• Mossberg Owners is in the process of upgrading the software. Please bear with us while we transition to the new look and new upgraded software.

Stupid question about racking (retrograde)


Just got a 590 retrograde. I'm not really a shotgun guy so I have a really stupid question.

I want to be able to rack the shotgun but I also don't want to dry fire it. I do not have snap caps right now and honestly have had bad experiences with them and would like to avoid using them.

Question: Is it ok to rack the shotgun and just leave it in the "cocked" position indefinitely, even if the shotgun is put into storage for a longer period?

There is no reason that you can't rack the mechanism as much as you want, assuming you have first inspected, cleaned and lubed the gun.

Reagrding snap caps - many of us have made our own from expended hulls. You can add small nuts and bolts to replicate the weight of a new shell and take some expanding foam to fill the old expended case. Once it sets just trim it off to the proper length. These are cheap to make and once you see some wear just throw them away. The only caution is when you have used snap caps for a long time you should inspect the gun for brass or casing debris before going to the the range for live fire or hunting.

Many of us store our shotgun in what's known as cruiser ready - take a empty gun and rack the mechanism to cock the gun on an empty chamber. Next pull the trigger before loading the magazine with your desired loadout. If you need to chamber a round then all you need to do is simply rack the fore end. This is the quickest way to bring the gun into a fight and precludes you needing to use the slide release.

Last edited:
My quote from the thread you posted a couple of days ago on arfcom asking this question and got lots of good advice...

Originally Posted By kwb377:
I've owned numerous Mossberg/Maverick shotguns and dry fired them thousands of times without issue.

Working the action and dry firing will not only allow you to familiarize yourself with its operation, it'll also smooth the action as the finish wears and polishes itself on the action bars and receiver rails. I've got a couple of recent 590's I bought new that are still pretty stiff to work, while my 1989-vintage 500A and early 90's 88 with thousands of action cycles each are smooth as butter.
It is very unlikely that dry firing a center-fire gun will damage the firing pin or other parts. I leave my 500 with rounds in the tube but empty chamber and trigger pulled. You can tell by the trigger location if the gun is cocked or not. Trigger forward, firing pin is under tension and you can tell by feel. Trigger back usually means the gun is not cocked. Plus, you won't get a "click" when you are expecting a "boom"... :)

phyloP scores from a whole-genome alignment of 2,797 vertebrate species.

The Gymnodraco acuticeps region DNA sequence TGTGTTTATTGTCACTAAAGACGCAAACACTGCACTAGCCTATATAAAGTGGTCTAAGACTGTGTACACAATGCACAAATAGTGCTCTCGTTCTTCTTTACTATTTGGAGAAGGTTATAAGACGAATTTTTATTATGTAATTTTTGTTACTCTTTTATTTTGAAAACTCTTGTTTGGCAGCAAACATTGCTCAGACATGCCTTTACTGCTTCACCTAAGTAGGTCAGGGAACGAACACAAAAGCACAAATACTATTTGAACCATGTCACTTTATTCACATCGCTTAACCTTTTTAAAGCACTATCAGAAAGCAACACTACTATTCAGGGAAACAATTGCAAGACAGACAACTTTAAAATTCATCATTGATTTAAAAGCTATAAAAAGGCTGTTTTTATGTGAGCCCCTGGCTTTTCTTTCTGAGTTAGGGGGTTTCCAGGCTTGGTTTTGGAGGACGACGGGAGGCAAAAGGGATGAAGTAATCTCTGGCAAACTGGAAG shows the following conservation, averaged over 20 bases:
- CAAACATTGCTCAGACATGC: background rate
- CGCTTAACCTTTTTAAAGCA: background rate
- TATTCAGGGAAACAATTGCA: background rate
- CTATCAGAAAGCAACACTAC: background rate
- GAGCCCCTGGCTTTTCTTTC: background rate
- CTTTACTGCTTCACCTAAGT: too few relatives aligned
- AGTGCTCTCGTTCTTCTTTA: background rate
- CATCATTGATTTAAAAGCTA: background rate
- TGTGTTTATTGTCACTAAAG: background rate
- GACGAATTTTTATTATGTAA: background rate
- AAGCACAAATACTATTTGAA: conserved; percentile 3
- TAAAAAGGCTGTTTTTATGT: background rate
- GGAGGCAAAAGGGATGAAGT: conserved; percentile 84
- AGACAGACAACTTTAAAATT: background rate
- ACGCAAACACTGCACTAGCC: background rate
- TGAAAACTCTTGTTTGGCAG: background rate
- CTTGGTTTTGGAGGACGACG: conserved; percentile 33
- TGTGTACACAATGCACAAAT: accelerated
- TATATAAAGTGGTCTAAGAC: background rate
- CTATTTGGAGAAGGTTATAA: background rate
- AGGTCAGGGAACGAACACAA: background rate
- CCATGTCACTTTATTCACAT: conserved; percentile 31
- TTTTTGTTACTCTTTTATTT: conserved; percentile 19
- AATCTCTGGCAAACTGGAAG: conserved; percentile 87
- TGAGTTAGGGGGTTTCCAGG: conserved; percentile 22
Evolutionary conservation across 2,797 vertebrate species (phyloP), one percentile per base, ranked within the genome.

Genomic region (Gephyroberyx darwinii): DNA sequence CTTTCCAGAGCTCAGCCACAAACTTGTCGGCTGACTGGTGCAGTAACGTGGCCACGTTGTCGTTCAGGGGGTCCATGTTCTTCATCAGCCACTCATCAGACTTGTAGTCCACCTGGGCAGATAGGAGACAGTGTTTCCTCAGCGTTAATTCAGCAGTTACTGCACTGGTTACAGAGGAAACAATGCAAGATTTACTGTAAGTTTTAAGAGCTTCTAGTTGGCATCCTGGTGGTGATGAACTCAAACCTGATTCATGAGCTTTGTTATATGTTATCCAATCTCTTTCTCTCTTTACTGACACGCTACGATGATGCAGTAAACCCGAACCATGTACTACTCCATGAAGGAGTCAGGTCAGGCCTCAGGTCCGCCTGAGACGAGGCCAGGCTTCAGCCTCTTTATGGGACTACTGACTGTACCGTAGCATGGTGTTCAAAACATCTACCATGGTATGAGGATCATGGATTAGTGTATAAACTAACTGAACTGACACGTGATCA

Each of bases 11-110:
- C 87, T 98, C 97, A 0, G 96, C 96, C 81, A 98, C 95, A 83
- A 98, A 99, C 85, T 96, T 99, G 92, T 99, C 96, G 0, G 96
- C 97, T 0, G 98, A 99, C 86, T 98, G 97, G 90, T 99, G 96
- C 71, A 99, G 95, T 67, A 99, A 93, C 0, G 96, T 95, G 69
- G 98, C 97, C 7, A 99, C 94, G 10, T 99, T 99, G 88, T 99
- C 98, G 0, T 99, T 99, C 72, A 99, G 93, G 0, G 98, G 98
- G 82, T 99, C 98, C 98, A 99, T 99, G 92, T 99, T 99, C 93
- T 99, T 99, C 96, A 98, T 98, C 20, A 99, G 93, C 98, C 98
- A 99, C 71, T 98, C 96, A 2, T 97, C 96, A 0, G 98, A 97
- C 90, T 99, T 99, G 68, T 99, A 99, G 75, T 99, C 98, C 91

My quote from the thread you posted a couple of days ago on arfcom asking this question and got lots of good advice...

It's annoying to have to choose between dry firing or keeping the gun stored with tension on the firing pin since I don't love the idea of both.

So just trying to gather as much info on if either cause any long term harm, and if so, which is the better choice.

If keeping the gun cocked long term does no harm, that is what I'd prefer to do. I just have the idea that dry firing isn't good engrained in my head and it's not worth the stress for me even if that's unfounded.

Probably over-thinking it haha. I tend to over-baby my guns.
Probably over-thinking it haha. I tend to over-baby my guns.
No shame here treating firearms with kindness and delicacy... :D

The "don't dry-fire" rule relates mainly to rimfire rifles like .22LR. In that case, the firing pin will "pinch" the rim of the cartridge against the edge of the chamber of the barrel. With the brass case to take the punishment and ignite the primer substance in the rim when struck and deformed by the firing pin, no harm is usually done to the barrel. But when you dry-fire without a case or dummy in place, the firing pin "beats" upon the barrel. Over time this will indent the barrel face and the firing pin will not be able to deform the rim of the case sufficiently to ignite the primer.

I always keep a few expended .22 cases around should I wish to dry-fire for testing. These are a "poor mans" snap cap. ;)
Yellow plastic drywall anchors work as .22 snap caps too.

So many of my guns (including my 590) have been dry fired while completely unloaded, and then I safely load the magazine and put away.

I would not worry one bit about dry-firing before storage, but I know for a fact that a cocked action can sit for decades and still work like it was brand new. So If you want to load the magazine tube on a cocked action, and keep the chamber empty, you would be just fine if you don't dry-fire.
Springs are interesting. We don't worry about valve or suspension springs in our cars going bad. The valve springs in a drag race engine with 1" lift and 10,500 rpm may last 10 runs.